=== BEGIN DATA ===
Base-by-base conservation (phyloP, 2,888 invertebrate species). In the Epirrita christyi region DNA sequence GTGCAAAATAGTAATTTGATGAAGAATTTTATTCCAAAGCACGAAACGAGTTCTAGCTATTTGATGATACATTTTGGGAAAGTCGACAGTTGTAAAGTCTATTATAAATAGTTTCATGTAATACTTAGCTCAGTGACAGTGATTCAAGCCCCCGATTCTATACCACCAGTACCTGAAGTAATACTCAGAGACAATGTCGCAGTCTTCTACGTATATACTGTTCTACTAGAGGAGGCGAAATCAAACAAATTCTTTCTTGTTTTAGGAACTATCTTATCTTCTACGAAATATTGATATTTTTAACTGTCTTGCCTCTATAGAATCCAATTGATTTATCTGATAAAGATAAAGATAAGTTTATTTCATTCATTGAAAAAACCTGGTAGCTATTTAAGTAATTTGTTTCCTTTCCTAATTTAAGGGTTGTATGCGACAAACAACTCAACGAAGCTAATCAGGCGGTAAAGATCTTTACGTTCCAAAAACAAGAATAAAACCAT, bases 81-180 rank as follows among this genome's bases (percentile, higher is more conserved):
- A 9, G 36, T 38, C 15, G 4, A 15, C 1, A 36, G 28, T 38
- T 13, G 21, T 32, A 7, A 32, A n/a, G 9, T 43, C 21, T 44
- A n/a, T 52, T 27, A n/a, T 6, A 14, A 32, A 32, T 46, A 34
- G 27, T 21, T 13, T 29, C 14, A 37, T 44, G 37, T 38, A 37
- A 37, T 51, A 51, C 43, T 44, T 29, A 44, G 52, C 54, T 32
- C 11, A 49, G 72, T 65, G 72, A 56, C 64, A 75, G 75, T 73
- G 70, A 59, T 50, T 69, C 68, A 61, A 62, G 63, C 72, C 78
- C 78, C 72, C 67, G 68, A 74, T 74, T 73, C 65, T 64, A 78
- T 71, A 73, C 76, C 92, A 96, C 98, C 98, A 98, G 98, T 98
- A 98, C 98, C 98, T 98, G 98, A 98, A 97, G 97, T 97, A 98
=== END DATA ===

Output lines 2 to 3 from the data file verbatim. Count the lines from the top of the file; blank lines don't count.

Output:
- A 9, G 36, T 38, C 15, G 4, A 15, C 1, A 36, G 28, T 38
- T 13, G 21, T 32, A 7, A 32, A n/a, G 9, T 43, C 21, T 44